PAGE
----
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The Rachel Maddow Show, Transcript 03/28/13

Guests: Richard Blumenthal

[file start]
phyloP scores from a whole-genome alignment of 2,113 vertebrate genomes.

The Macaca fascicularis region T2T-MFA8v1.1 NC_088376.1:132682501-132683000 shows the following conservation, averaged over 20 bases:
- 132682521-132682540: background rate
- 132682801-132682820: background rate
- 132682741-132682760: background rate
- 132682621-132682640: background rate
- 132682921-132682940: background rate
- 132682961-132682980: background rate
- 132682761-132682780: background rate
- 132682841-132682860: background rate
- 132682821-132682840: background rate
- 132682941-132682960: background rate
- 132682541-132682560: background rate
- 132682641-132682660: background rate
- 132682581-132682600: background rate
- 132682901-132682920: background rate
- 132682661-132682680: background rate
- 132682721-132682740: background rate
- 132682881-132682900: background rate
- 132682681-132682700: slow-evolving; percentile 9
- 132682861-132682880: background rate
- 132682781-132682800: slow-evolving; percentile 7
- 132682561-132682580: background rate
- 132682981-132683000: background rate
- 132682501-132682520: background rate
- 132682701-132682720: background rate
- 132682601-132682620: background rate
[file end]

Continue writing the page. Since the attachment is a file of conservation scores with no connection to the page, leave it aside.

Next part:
RACHEL MADDOW, HOST: Thanks to you at home as well for joining us this hour. There are new developments in tonight in the murder of the Colorado prisons chief, a second person has been arrested in conjunction with the killing. Now, the story here is this: last week, on Tuesday night, just hours before Colorado`s governor was due to sign historic new gun legislation for that state, just hours before that bill signing, the head of Colorado prison, he was at home, someone rang his doorbell, he answered the door and he was shot dead on his doorstep. The following day, Governor Hickenlooper of Colorado announced the murder at an emotional press conference early in the morning and he went ahead with the bill signing as planned. The following day, on Thursday, 600 miles away, in north central Texas, a sheriff`s deputy tried to pull over for a routine traffic violation a car that matched the description of the car that had been seen near prison chief Tom Clements` home in Colorado the night of the murder. When the sheriff`s deputy tried to pull him over for apparently running a red light, the driver of the car pulled out a gun and shot the deputy three times and then took off. There was a 100 mile-an-hour car chase through Texas. It ended in a crash and then another shootout with police. The driver of the car was shot and killed by police that day. Now, we subsequently learned the shooter was this man, a parolee who had been in and out of Colorado prisons for a decade and who was released most recently from a stint that involved significant time in solitary confinement this past January. Texas law enforcement reports that there were also bomb making materials in the suspect`s vehicle. So, obviously, Texas authorities are very interested where this young man was going next with the bomb-making materials. Crucially, authorities are also reporting that the ballistics test they did on the governor recovered in Texas showed that the gun used in the shootout with Texas police was the same gun, the same gun used to kill Colorado prisons chief Tom Clements. Now, though, a second person has been arrested in conjunction with this murder. The arrest was made last night. The arraignment was today. The "Denver Post" today ran this image of the arrestee`s lawyer trying to himself avoid being photographed at the arraignment. The person arrested in the case is this young woman, 22 years old, reportedly lives with her parents in Commerce City, Colorado. Her relationship with the dead suspect in the Tom Clements murder is as yet unknown. But what she has been arrested for or charged with is getting him the gun. Remember, he was only released from prison in January. He is a convicted felon. Convicted felons are not legally allowed to get guns. That`s what background checks are for, and that is the root of the argument why background checks should apply to all gun sales, so convicted felons will be blocked by the background check system no matter where they try to buy themselves a gun. Well, in this case, it is alleged the suspect, Evan Ebel, the way he got around his background check problem, which he could not pass a background check because he is a felon, the way he got around the problem is he got her to buy the gun, he got her to buy the gun because she could pass the background check and so then, once she had the gun, she passed it on to him. If that is what happened and what`s alleged by this arrest, what happened there is called a straw purchase. A straw purchase is illegal. But it`s not very illegal. The "Denver Post" called the head of the Denver division of the ATF to get some context on this new arrest, this new development in the case. And he told them, quote, "There`s little to no punishment for being a straw purchaser. Gang members know it, drug trafficking organizations know it." When Democrats move some elements of President Obama`s proposed gun reforms through the Senate Judiciary Committee a couple of weeks ago, the measure that would have increased in the penalties for straw purchasing that would have made it a felony and a bigger deal, that measure passed out of committee with all the Democratic votes on the committee but only one Republican, Iowa Senator Chuck Grassley was the only one, all the other Republican senators on the committee voted against strengthening the penalties for straw purchases, penalties for people who buy a weapon because they can pass the background check and then they knowingly pass the weapon off to someone who cannot pass the background check. These are the senators who voted against that in committee, Orrin Hatch, Lindsey Graham, John Cornyn, Mike Lee, Ted Cruz, Jeff Flake and Jeff Sessions. They all voted against toughening the penalties for straw purchases. There`s that news today. Also today, there has been a huge release of new information about the elementary school shooting at Newtown, Connecticut -- information in some cases different from what we thought we had known before. In detailed, very long search warrant reports released by Connecticut prosecutors today, we learned a lot of new information about Sandy Hook. We learned about the large numbers of weapons of all kinds record from home to of the Sandy Hook Elementary School shooter, a lot of different knives and swords and blades. A number of guns, including the gun the shooter used to kill his mother before going to the school that morning, and a huge amount, myriad of different kinds of ammunition -- a lot of shotgun ammunition, some handgun ammunition and ammunition for the rifle with which the shooter killed 20 1st graders and six adults at Sandy Hook Elementary. We also learned more today and different details than we have been told previously about how the shooter at Sandy Hook was able to do so much damage, to kill so many kids, to shoot so many rounds into so many people so quickly that it was over before police could arrive even though police responded within minutes. We had previously been told that the killer shot 152 bullets in less than five minutes. We`re still told that it was less than five minutes but now we`re told it was 154 bullets. Quoting from the prosecutor today, "The shooter shot his way into the building and killed 20 children and six adults with a Bushmaster .223 caliber model XM 15. One hundred and fifty-four spent .223 casings were recovered from the scene. It`s currently estimated that the time for when the shooter shot his way into the school until he took his own life was less than five minutes. Recovered from the person of the shooter were three 30-round magazines for the Bushmaster, each containing 30 rounds, located in the area of the shootings were six additional 30 round magazines containing zero rounds, zero rounds, zero rounds, 10 rounds, 11 rounds and 13 rounds respectively." So, this is the really new information here. The new and potentially important information, about the masks not all being empty when they were found. They were all 30-round magazines, extended magazines, the kind of extend size magazines that used to be banned for sale under the assault weapons ban that expired in 2004. Presuming that all the 30-round magazines started full, that he put 30 bullets in each one, that means he shot through all 30 bullets in the first magazine, all 30 bullets in the seconds magazine, all 30 bullets in a third magazine, but with the other three, he did not shoot all the way through them before he discarded them and loaded in a new full one. I mean, if there were 10 rounds and 11 rounds and 13 rounds left in those magazines that he ejected that they found on the scene, that means he didn`t shoot all the way through them, he didn`t shoot all 30. He shot 20 bullets, 19 bullets, 17 bullets, before popping out that magazine and getting a fresh one. There were also still rounds in the rifle when they found him. "The Hartford Courant" reporting today that the shooter only stopped shooting because the gun apparently jammed. "The Courant" also reporting today, quote, "police have the theorized that the shooter may have been simulating the video games that he loved to play by switching out the ammunition in the bushmaster as he moved from room to room and before the magazine was empty. It is a characteristic of hard core gamers to constantly switch magazines so that they are never out of ammunition when entering a room." Whether or not that is actually what he was doing -- remember that "Courant" is subscribing that as police theorizing, whether or not that`s actually what he was doing, we now know with certainty that the shooter used only high capacity magazines at Sandy Hook and we know that was a choice. Governor Dan Malloy of Connecticut noting today, we know he used 30- round magazines to do it and they allowed him to do maximum damage in a very short period of time and we now know that he left the lower capacity magazines at home. Remember, we`ve now got the search warrants and so now we know what was there. Every bit of ammo, every firearm in the shooter`s home is thought to have been purchased legally. His mother was not out there on the black market buying illegal or illegally modified weapons. She bought firearms and ammunition like a law abiding citizen. She bought what was legal. She would have only been able to buy 10 round magazines if the assault weapons ban had not been allowed to expire in 2004 or that had been brought back after it expired. She and her son did have at least one of those not extended magazines lying around in their well- armed home. But think about it, why bring that to the scene you want to kill as many first graders as possible? Why bring it bring to the elementary school? Why bring the little 10-round magazine? Why handicap yourself with a 10-round magazine when you can instead kill so many more people so much faster with the big magazines? So leave that one at home but bring the 30-rounders. Part of the Beltway common wisdom that nothing is going to happen, but there is a Connecticut effect and it`s wearing off and people don`t care anymore and so, the NRA will win again because nobody cares to insist on even very popular policies that they opposed -- that the NRA opposes. One of the constituent parts of that common wisdom is that presidents cannot stay focused on issues like this for very long. Presidents don`t stay focused on this stuff after the immediate impact wears off. A president will not stick with it to fight the inertia the NRA is counting on. This president has not been like that. This president has been pretty much relentless on this issue for 100 straight days now. Today, President Obama hosted families from Sandy Hook, from Newtown at the White House. And he took on, head on that common wisdom if you just wait long enough, we will all stop caring. (BEGIN VIDEO CLIP) BARACK OBAMA, PRESIDENT OF THE UNITED STATES: I read an article in the news just the other day wondering is Washington -- has Washington missed its opportunity because as time goes on after Newtown, somehow people start moving on and forgetting? Let me tell you -- the people here, they don`t forget. Grace`s dad is not forgetting. Hadiya`s mom hasn`t forgotten. The notion that two months or three months after something as horrific as what happened in Newtown happens and we`ve moved on to other things -- that`s not who we are. That`s not who we are. I want to make sure every American is listening today. Less than 100 days ago that happened and the entire country was shocked. The entire country pledged we would do something about it and this time would be different. Shame on us if we`ve forgotten. I haven`t forgotten those kids. Shame on us if we`ve forgotten. Tears aren`t enough, expressions of sympathy aren`t enough. Speeches aren`t enough. We`ve cried enough, we`ve known enough heartbreak. What we`re proposing is not radical. It`s not taking way anybody`s gun rights. It`s something that if we are serious, we will do. (END VIDEO CLIP) MADDOW: Joining us now is Senator Richard Blumenthal, senior senator from the state of Connecticut. Senator Blumenthal, thank you very much for being here tonight. I really appreciate your time, sir. SEN. RICHARD BLUMENTHAL (D), CONNECTICUT: Thank you. Great to be with you again. MADDOW: President Obama said today if we are serious we will get something done on gun safety. You and I have talked a hot about whether or not that`s going to happen. Hundred days in, at over 100 days in now, what`s your assessment of the trajectory that we`re on? BLUMENTHAL: We are going to have votes. The president called for votes for the sake of the victims and their families for all Americans and those votes will be in April. We have a critical task during these next few weeks which the president described very, very eloquently and powerfully, which is to mobilize that majority of Americans, the 90 percent, and 80 percent, that are for common sense and sensible measures on gun violence and make sure that their voices are heard. The president said very movingly, nothing is more powerful than millions of voices calling for change. But those voices are a silent majority that needs to be vocal and need to be galvanized and organized. So, I think the votes can be there for a ban on illegal trafficking. The instance you described earlier involving Evan Ebel who killed Tom Clement, the correction officer in Colorado, and killed another person on his way to shooting the police officer who tried to apprehend him. Classic straw purchase and should be banned, would be banned under the Senate bill. Background checks to prevent him from having weapons, deranged people like Adam Lanza from having access. You know, the sheer volume of bullets and ammunition and rounds in that war arsenal is absolutely stunning. And we need to make sure that we keep those ammunition and firearms out of the hands of dangerous people. And, finally, school safety and mental health issues, those core provisions I think have a lot of support. We need Americans to remind my colleagues in the Senate their voices have to be heard. MADDOW: It struck me today that we`ve been chronicling on this show the relentless political activism on this issue, that the Beltway common wisdom implies that people are going to forget about it because people are just going to stop talking about it. And people haven`t stop talking about it, in part because there has been so much organized political pressure. At a grassroots level, people are not letting this go. But it struck me today in following these new revelations, both from the Newtown shooting but also from Colorado corrections police shooting, part of the reason the pressure doesn`t feel like it`s letting up is because everyday, there`s a new revelation about a new horrific national implications piece of gun violence. And it seems like the mere prevalence of the amount of gun violence in the country is enough to keep this in the headlines provided that we see those as having political consequences. I wonder if you see it that way. BLUMENTHAL: I think that these kinds of rampant violent acts. And, remember, it`s 2,500 more people have been killed since Newtown alone. Thirty thousand, I think, a year are killed as a result of gun violence. This problem afflicts our neighborhoods and streets throughout the country in urban environments and suburban. All across the country, everybody has a stake in it. And the repeated acts, I think, do have a political impact. But the revelation`s also about the Newtown search warrants drive home the fact that the size of the magazines makes a real difference. As you put it very well, Adam Lanza left at home the small capacity magazine because he knew the more bullets he could fire more rapidly more lethally, the more destructive he could be. And the same is true of the AR-15. So, that`s why I am going to be helping to lead a ban on assault weapons and high capacity magazines that will be offered as amendment. It may not be part of the core bill that goes to the floor of the Senate, but it will offered and I`m hopeful there will be votes on it. MADDOW: Senator Richard Blumenthal, senior senator from Connecticut, member of the Senate Judiciary Committee -- thank you for being here tonight, sir. I really appreciate your willingness to coming back. Thank you. BLUMENTHAL: Thank you. MADDOW: People in the gun reform debate who say there`s no functional difference between assault rifles and other kinds of rifles, between extended magazines and normal magazines and the people who commit mass shootings think there`s a difference. The shooter in Newtown left his 10- round magazine at home and took the 30s when he went to that school. He also left a bolt action rifle at home and took the semi-automatic assault rifle. They make these decisions when they`re being strategic wanting to kill a lot of people all at once. We can be strategic about that, too. I`ll be right back. (COMMERCIAL BREAK) MADDOW: Today was the day the group formed out of the Obama-Biden reelection, the group Organizing for Action, today was the day they did gun reform events all over the country. Across the country today, people from West Palm Beach, Florida, to Norristown, Pennsylvania, to Indianapolis, to Phoenix to lots of other cities around the country, rallies and events reportedly more than 100 of them, planned by Organizing for Actions and Mayors Against Illegal Guns. Mayors Against Illegal Guns also released this rather powerful new ad. Check it out. (BEGIN VIDEO CLIP) UNIDENTIFIED MALE: We dropped Jesse off in the morning December 14th, gave me a hug and kiss and said, I love you dad and I love mom, too. UNIDENTIFIED FEMALE: Our daughter, Grace, was 7 years old. She couldn`t wait to go to school. She would skip down the driveway. UNIDENTIFIED FEMALE: My sister loved teaching at Sandy Hook. Every student would say, I hope I get Ms. Soto next year. UNIDENTIFIED FEMALE: Lauren loved children and she always wanted to be a teacher. UNIDENTIFIED MALE: I got a 911 call there was a shooting at Sandy Hook Elementary School. UNIDENTIFIED FEMALE: We need to remember the 26 victims who lost their lives. UNIDENTIFIED MALE: She just wanted to teach little kids. That was her goal and she died doing it. UNIDENTIFIED MALE: That was the last day I ever saw Jesse alive. UNIDENTIFIED MALE: I want to prevent any other family from having to go through what we`re going through. UNIDENTIFIED FEMALE: Don`t let the memory of Newtown fade without doing something real. ANNOUNCER: Demand action now. (END VIDEO CLIP) MADDOW: That ad is supposed to air on cable TV and on broadcast TV, specifically in Connecticut. It`s targeted at the Connecticut state legislature. It`s meant to get them to enact gun reforms like comprehensive background checks and ban on high capacity magazines in their state, in the state where Newtown happened. New York state and Colorado have taken those kinds of actions since Newtown but Connecticut has not. Connecticut Democrats say they planned to but yet to pass any new legislation since Newtown. Mayors Against Illegal Guns frankly not just with this ad but everything they`re doing are kind of in overdrive right now. In addition to these ads and 100 events today around the country with OFA, they also earlier this week announced a $12 million ad buy, which is a huge buy particularly we`re not at an election, right, a $12 million ad buy for ads to run in states where the group says they think they can most influence, the upcoming Senate vote on gun control efforts. Mayors Against Illegal Guns have timed this huge ad buy specifically to the congressional recess that is happening right now. The House and Senate are not in session right now. They`re on break. And the idea with running the ads now is that senators are home in their districts and they will see this ad airing in their hometown media, and so will their constituents. (BEGIN VIDEO CLIP) UNIDENTIFIED MALE: For me, guns are for hunting and protecting my family. I believe in the Second Amendment and I`ll fight to protect it. But with rights come responsibilities. That`s why I support comprehensive background checks so criminals and the dangerously mentally ill can`t buy guns. That protects my rights and my family. ANNOUNCER: Tell Congress don`t protect criminals, vote to protect gun rights and our families with comprehensive background checks. Demand action now. (END VIDEO CLIP) MADDOW: That`s the ad with the $12 million buy. It`s targeted specifically at 15 senators, 10 Republicans and five Democrats. One of those five Democrats, Joe Donnelly of Indiana, has now come out this week to say he supports background checks. If you`re wondering if this strategy is likely to be more broadly effective, well, one metric there is the right thinks it`s going to be effective. It seems they`re worried enough about it potentially being effective that they`re freaking out about it. The FOX News Channel, our friends across the street, have taken to denouncing the ad as fake -- as obviously, fake because obviously no real responsible gun owner would advocate for background checks for gun purchases. They have decided on FOX dayside now and on FOX`s morning show now that the reason you can tell this ad cannot possibly depict an authentic, actual gun owner, is because as you can see in the ad, he`s pointing his gun at the children. Seriously, that is the argument FOX News Channel is making to assure its viewers in these states who are going to be seeing $12 million worth of this ad that it cannot possibly be an authentic gun owner would support background checks. FOX says you can see in this ad isn`t a real responsible gun owner who owns a shotgun because as you can see in the ad he`s pointing the ad at the children. That`s the way it`s being described on FOX News now. And that is a great argument for the blind people who watch FOX News, who cannot actually see the ad themselves and have it described to them by someone who will not lie to them about what the ad actually shows, the way that FOX News will lie to them. Kind of makes you think it`s getting under their skin, doesn`t it? (COMMERCIAL BREAK) MADDOW: My guest coming up on the show tonight is Mr. Eight O`clock, Chris Hayes, 8:00. Chris Hayes, 8:00. Chris Hayes, 8:00. Just keep saying that. (COMMERCIAL BREAK) MADDOW: March 29th, 1973 was a chaotic day in this exact building I sit right now. And I know it was chaotic not because I was here on March 29th, 1973. I was a couple of days away from being born. I know it was chaotic here that night because of what happened on the air that night from this building which broadcast to NBC News. This is how "NBC Nightly News" started that night broadcast. Now, as a general rule of thumb in television, keep in mind that a black screen with no pictures on it is not a good thing, particularly during "The Nightly News." But that`s what they had that night. (BEGIN VIDEO CLIP) TV ANCHOR: This day will go down in history on the 29th of March, 1973, any United States ended its active involvement in the Vietnam war, the day Americans had prayed for has finally come. (END VIDEO CLIP) MADDOW: A complete lack of pictures. The visuals all fell through for the lead story on the "Nightly News". But that was not enough reason to kill the lead story because the lead story was a huge historic harry deal. March 29th, 1973, 40 years ago tomorrow, the very last American combat troops left Vietnam, nine years after the Gulf of Tonkin incident in which we were told that a North Vietnamese boat fired on an American destroyer unprovoked and for no reason at all. After nearly 60,000 Americans were killed in that war, the last of our combat troops left Vietnam 40 years ago tomorrow. We think of the Vietnam War as having fundamentally changed us as a country. It really did. I mean, it changed us in a bunch of different ways, even for people who did not fight in the war. The movement to stop the war ended up having a profound social impact on our country, defined a decade or more for people in the anti-war movement and people who weren`t in the movement but who saw our nation`s politics changed by it. In foreign policy terms, Vietnam changed us to the extent that something like a Gulf of Tonkin disaster was not supposed to happen. We weren`t supposed to get into another war in which our leaders were not honest with us about why we were getting into it in the first place. We were not supposed to do that again. We did, of course, do that again but we at least thought that was not supposed to happen. The other way that Vietnam changed us was supposed to have changed us as a country, specifically about the Americans who fought there -- long, very bloody, guerrilla conflict fought significantly by men conscripted to go there, who did not want to fight it, but who were made to. And then after our troops got home from the war that we sent them to fight, too often with too much regularity, we failed to separate the men who had no choice to fight or the men who chose to fight from the fact that the war they fought was an unpopular war. The more than 2.5 million veterans of the war in Vietnam were not welcomed home the way they should have been. And that translated too much of the time into them also not getting medical care and benefits and policy attention they deserved and been promised when they went over there. After Vietnam, however else it did or did not change us as a country, we vowed that the way that Vietnam veterans were treated when they came home, we vowed that would not happen again. We would not make that mistake again. We will no longer and never again compound the impact of war itself on veterans by disrespecting their war-time service, even if we didn`t like that war. The aftermath of the Vietnam War made that a nonpartisan commitment in our country. And yet right now, with the war in Iraq over and with the end of the war in Afghanistan, at least in sight, we are screwing some stuff up when it comes to how we`re treating our veterans, coming home from our generation`s long wars. It`s not at all like it was after Vietnam. It has very different contours, there is still a problem. When our veterans return home with disabilities and they cannot work because of their service connected disabilities, they file for disability benefits. Those new first-time claims are taking nine months on average to process, for some people taking years. There`s a benefits backlog at the Department of Veterans Affairs that is embarrassing. The problem did not start under President Obama but it also did not get better over the course of his administration and thus far. It`s gotten worse. And part of the problem is that in the last few years, we have had way more veterans who are eligible for all sorts of benefits. But those were policy changes that were made. And so, they are made overtly and we knew that the consequences would be way more veterans in the system. We`ve also had way more veterans returning from war than any time in the last decade. But, again, that was foreseeable. The Obama`s administration`s V.A. just has more claims to process. That is true, but also on purpose. And it`s true that the V.A. knew that more veterans would be coming home and filing disability claims but they didn`t come up with a system that could handle it. And now, in terms of the coverage of the story and national awareness of the story, it may seem a little bit silly, but I think it`s actually really important as to how many people know about this story and can repeat to you the basics of it. I think it`s important with the story that last night, Comedy Central did it. "The Daily Show with Jon Stewart" picked up on this story and as they always do over there, they did an amazing job with it. And because of that, tons more people know about this than otherwise would. (BEGIN VIDEO CLIP) JON STEWART, COMEDY CENTRAL: The Defense Department uses a medical tracking program called AHLTA, while the V.A. uses a generally superior program called VistA. Those two programs are unable -- I swear to you, this is true -- those two programs are unable to communicate with each other. How insane is this complication? Even the analogy explaining why the two computer systems can`t work together is fundamentally flawed. REP. JEFF MILLER (R), FLORIDA: Let me use this analogy. An Xbox and a PlayStation can play the same game on the same TV screen but they don`t talk together. STEWART: Right. That makes sense. Here`s the thing: an Xbox and PlayStation don`t talk because they`re competitors. Their mission is to destroy each other, which is not the relationship we expect from the part of government that takes care of our disabled veterans and the part of government that creates them. (CHEERS) STEWART: So while I guess you could spin the thing there, so I guess you could spend a billion dollars over four years, trying to get one kid`s Xbox games to work with another kid`s PlayStation games, or as the family`s parent or commander-in-chief, you could just command we`re going to use the Xbox. (END VIDEO CLIP) MADDOW: The V.A. knows it has a problem. The V.A. does not defend the backlog or say it`s not a problem, but they do say it`s going to get better even though so far, they`ve been saying that for a long time and there`s no evidence that that`s true. It`s not getting better, it`s getting worse still. A couple of days ago on the show from the V.A. to talk about it after covering his for a very long time. Tommy Sowers, himself an Iraq war veteran, now an assistant secretary at the V.A., he came here to talk to us about the backlog. I`m grateful he did it, because that has not been the V.A.`s way of dealing with this problem. For a very long time, they have very unwilling to talk to national press. So, as happy to have Dr. Sowers to talk about it instead of me just screaming into the ether about it for 12 more months. But I have to say, there is now a stitch from that interview that we need to pick up. On Tuesday might, I asked Dr. Sowers what would the typical new veteran coming back from Afghanistan, say a new veteran coping with PTSD unable to work because of it, what could that hypothetical new veteran expect from the V.A.`s disability claims process. And here`s what Tommy Sowers said. (BEGIN VIDEO CLIP) SOWERS: When it comes to actual treatment, there`s immediate assistance out there. So, we`ve got a veterans crisis line, 1-800-273- TALK. And over 700,000 veterans, active duty service members and their families have called this number. They can walk into any of our 1,300 points of care. Here in New York, there`s five vet centers. This is for veterans, their families to help with readjustments. So I want to make sure that`s clear they can get the help they need. (END VIDEO CLIP) MADDOW: I want to make sure it`s clear they can get the help they need. The version of this voiced by the secretary of the veterans affairs, General Eric Shinseki is, we are open for business. The implications that veterans can just walk into any V.A. hospital or clinic and get health care, immediately, particularly new veterans coming, I have to make clear that is not always the case. In fact, according to the V.A.`s own numbers, under half, just under half of new veterans get to see a doctor within the time period that the V.A. itself says is acceptable within two weeks. That`s according to the V.A. You ask the Government Accountability Office, they actually have no idea how long they`re waiting to see doctors, quote, "The bottom line is it is unclear how long veterans are waiting to receive care in V.A. medical facilities because the reported data from the V.A. are unreliable." That`s from the Government Accountability Office. We`ve contacted the V.A. today and they reemphasized that they do offer emergency services for veterans at vet centers and that calling crisis line that Tommy mentioned, 1-800-273-TALK, that is a way to get immediate emergency crisis care, and that is great. Beyond emergencies, though, it is not at all clear people are getting the help they need or that the V.A. itself says they ought to be getting, nor is it true they`re getting their benefits any time near they should be getting their benefits. This is a screwed up situation and it is one we promised as a nation to never screw up again. How does this get fixed? Joining us now is the smartest guy I know, Chris Hayes. Chris Hayes` new show has a name. It`s called "ALL IN WITH CHRIS HAYES." It premieres Monday night at 8:00 p.m. Eastern, right here on MSNBC. Mr. Hayes, congratulations. CHRIS HAYES, MSNBC HOST: Thank you very much. MADDOW: Are you completely swamped with preparations? HAYES: Yes, yes. I`m swamped. I was going to say overwhelmed. Not quite overwhelmed, but there`s a lot of work. MADDOW: You were planning an ambitious show that is unlike anything else, anybody has ever done in cable. And it`s a lot like what you do in the weekends but not exactly the same. HAYES: That`s right. Yes, I think -- with some adjustments made for the timeliness of the news of the day and also the necessary logistical exigencies of being on nightly. MADDOW: Yes. HAYES: In terms of how many people we can book, and how far ahead we can book them. But the kind of multi-vocal and conversational, a lot of different voices and a lot of curiosity together and kind of finding areas of tension and disagreement and conflict that are surprising or new or aren`t the ones that we rehearse everyday in our national politics. MADDOW: Right. In all the press, which has all been good press, I would say, knock on wood, about your launch, everybody says that you and I are so much alike, that we`re peas in a pod, or that, you know, you be -- you having this 8:00 show, shows this. We think -- we approach how to do this work very, very differently. HAYES: Yes. MADDOW: And our shows are going to be very different. And I -- one of the reasons I like talking to you about big difficult problems that don`t have easy answers like this, is I feel like you have a good multi multi-variant approach toward difficult things. When -- as -- when you look at the V.A. backlog, you look at getting all this renewed attention, you look at the fact that there`s no bipartisan disagreement on this whatsoever and yet it is getting worse, what do you think is the way out of it? HAYES: So, I think there`s a few fascinating things here. One is it makes us think what is the actual political power that veterans in our society have because in some ways the proof is in the pudding, right? So, there`s the rhetorical honor they are granted and then there`s the actual power that they have, right? And the way you look at power in a political system like ours is outcomes. And this says something about the power and the stature that veterans actually have in American society as opposed to the society -- the amount of power or stature we tell ourselves they have. MADDOW: All the lip service we pay and all the emotional comfort we gain from entertaining ourselves from the idea we are treating veterans well is worth very little to someone who can`t get in the V.A. to get a first mental health appointment. HAYES: The proof is in the pudding. MADDOW: Yes. HAYES: The proof is in the pudding. The other thing I think it says is there are institutional limitations that we are bumping up against because of the sheer volume. This is not to excuse it. But it massively changes the bureaucracy and that bureaucracy`s operation to scale it at the scale that we are right now asking the V.A. to scale. It doesn`t matter what institution it is and what it`s processing, whether it`s a factory making widgets, whether it`s a court docket that goes from having 1,000 cases to 10,000 cases. In all of those cases, there are institutional limits you`re going to run up against in trying to scale it. And that goes back to the sort of original sin here, right, which are the wars themselves. I mean, we were able to marshal a level of social consensus and marshal a level of resources on the front end. And we told ourselves we wouldn`t forget about it on the back end again. But there`s something fundamental and deep about the way a nation goes to war and its kind of politics when it`s going into a war and when it`s coming out that is being revealed here, I think. What we are able to marshal in the frenzy of the nation getting together to go to war is -- it looks very different on the other side of that war no matter how committed individuals are or citizens are which I think they are. I mean, politicians are committed. I think citizens are committed to this, right? MADDOW: Yes, the feeling is real. HAYES: Yes, it`s not faked. But it is a very different thing on the front end than it is on the back end. MADDOW: So, how -- in terms of veterans` political power, veterans I think know -- when you talk to veterans` groups, they realize that the -- I mean, lip service ,and I say and it sounds cynical, but the emotional appeal that they can engender, the way they can get people to feel about their service, the fact we marketed in commercials to make people feel good about homecomings and all these things when they are the ones trying to turn that into something that is more concrete, that is more policy based, are there any examples? Is there anything that we know from social movements in America or from balance of power in America about how best to make those things work? HAYES: I think, look, I mean, I think, (a), marshaling shame, right? MADDOW: Yes. HAYES: Our shame, the shame of the country for failing in the sort of photos we`ve seen has been effective in the past, right? I also think what we`ve seen is -- and this is something you`ve covered a lot -- a lot of veterans coming out of Iraq and Afghanistan have organized as a political force and done the things that organizing any constituency in American politics does to organize, which is to put direct pressure on elected officials to join your voices together in coalition. And there have been many effective interventions by IAVA among others on discrete policy issues to do that. It`s just the fact there`s no solved problem at the end of it, right? MADDOW: Yes. HAYES: No one is going to -- I mean, the way the hydraulics of American democracy work is they come to rest in a place of either apathy or more for the people in power. And you just have to keep working against that. (CROSSTALK) HAYES: No amount of conceptual rhetorical or emotional commitment by our leaders or citizens is going to permanently secure for veterans what they deserve. MADDOW: Yes. And hearing them speak for themselves as articulately and forcefully as they have been through groups like IAVA is the thing that gives me hope that we`ll get solved, not all the platitudes. HAYES: Yes. MADDOW: Chris Hayes, see you. I like talking to you about this stuff. I can`t wait for your new show. We`re also excited. Really, the whole building is a thrum (ph). We`re very excited. Chris Hayes` new show is "ALL IN WITH CHRIS HAYES." It premieres here on MSNBC, Monday, at 8:00 Eastern. We`ll be right back. (COMMERCIAL BREAK) MADDOW: Last week in the Texas Panhandle, this happened. We are the first news organization to show you these pictures. Look at this. Oil and gas workers were fracking in Hemphill County, Texas. That is, they were forcing water and other chemicals down a pipe into the ground, at very high pressure to get at oil they otherwise could not get at. But in this case, this happened last week, something went wrong, and the casing failed. A seven-inch-wide pipe failed catastrophically, basically explosively, and that launched what they call the frac stack into the air. Javelining it into a nearby truck, as you can see in this picture. Amazingly, nobody was killed. There was only one injury associated with this accident, one concussion. Oil industry veteran Bob Cavnar who blogs at "This Small Planet" is the one who put us on to in this week. These pictures are just incredible. That frac stack which went applying which Hemphill County now is purposively part of that nearby truck, the frac stack is sort of like a blowout preventer. You might remember blowout preventers from the Deepwater Horizon disaster, right? For onshore drilling like this, the frac stack is supposed to function sort of like that, to keep the wellhead under control if something goes wrong. Well, this is the hole where the wellhead used to be after this kerfuffle in Hemphill County. A spectacular and very visible failure in the world`s most profitable industry is often a very, very visible form of failure. And in that regard, I see you Hemphill, Texas, fracking accident and I raise you the career of one very senior Shell oil executive. It`s a very weird story. That`s coming up. (COMMERCIAL BREAK) MADDOW: America, meet David Lawrence. David Lawrence, meet America. David Lawrence has been a high-level executive for the Shell Oil Corporation for 29 long glorious and profitable years. He is the executive vice president of exploration and commercial for Shell`s upstream Americas division, which is a fancy way of saying that he drills the Americas for Shell. Last year, Shell`s drilling operations in the Americas got a big boost when the federal government gave Shell specifically the OK to start drilling in the Arctic. Lots of oil companies wanted that, but Shell is the one who got the go ahead. And it was David Lawrence who was put in charge of that. As Shell was gearing up to start drilling in the Arctic, Mr. Lawrence gave an interview to Dow Jones, in which he predicted drilling in the arctic would be, quote, "relatively easy." That turned out to be relatively wrong. After getting the permits to start drilling, Shell just made a hash of it. These are the two rigs they sent up there to start drilling. The one on of the left is called the Discoverer, the one on the right called the Kulluk. Last summer, the Discoverer ran aground after dragging its anchor through the Aleutian Islands. Four months after that, it had a fire break out in its engine room. Then, the U.S. Coast Guard boarded it and found more than a dozen violations involving the rig`s safety and pollution equipment. For example, the main engine pistons cooling water was contaminated with sludge and oil. The crew was dealing with it by skimming off the oil in a ladle in a bucket. That`s nice. Nice. Safety violations led the Coast Guard to essentially detain that rig in port. And then they referred it to the Justice Department to see if Shell was guilty of criminal violations there, too. So that was the Discoverer. The other Shell drilling rig is the Kulluk. And the Kulluk did not just almost run aground. It did run aground. Earlier this year, the Kulluk lost power, went to drift and eventually crashed into an island off the coast of southern Alaska, stranded there for days before they were finally able to drag it away. Well, there`s new news to report tonight on the Kulluk. The news is that it too is now facing a federal criminal investigation. Coast guard officials saying today they have completed their investigation into the Kulluk. They`ve now asked the Justice Department to review potential violations they turned up. So both of Shell`s two arctic drilling rigs, the only two they sent up there, now find themselves under the eye of the United States Justice Department. But remember, drilling in the Alaskan Arctic is relatively easy. This is probably a good time to tell you that earlier this week, Mr. "Don`t worry we`ve got this/Arctic drilling is going to be easy peasy" announced he is stepping down from Shell after 29 years with the company. There has long been an effort in this country to open up the Arctic for drilling. Let`s let the oil companies run wild up there. Nobody knows how to deal with the stuff better than they do. So far, one company has been allowed to do it. Both of its rigs are facing federal investigations. The executive in charge is out of a job. And Shell has announced that it is calling off all of its drilling operations in the Arctic for the rest of the year. Why is this not a bigger story? Now, it`s time for "THE LAST WORD WITH LAWRENCE O`DONNELL." Thanks so much for being with us tonight. Have a great night. THIS IS A RUSH TRANSCRIPT. THIS COPY MAY NOT BE IN ITS FINAL FORM AND MAY BE UPDATED. END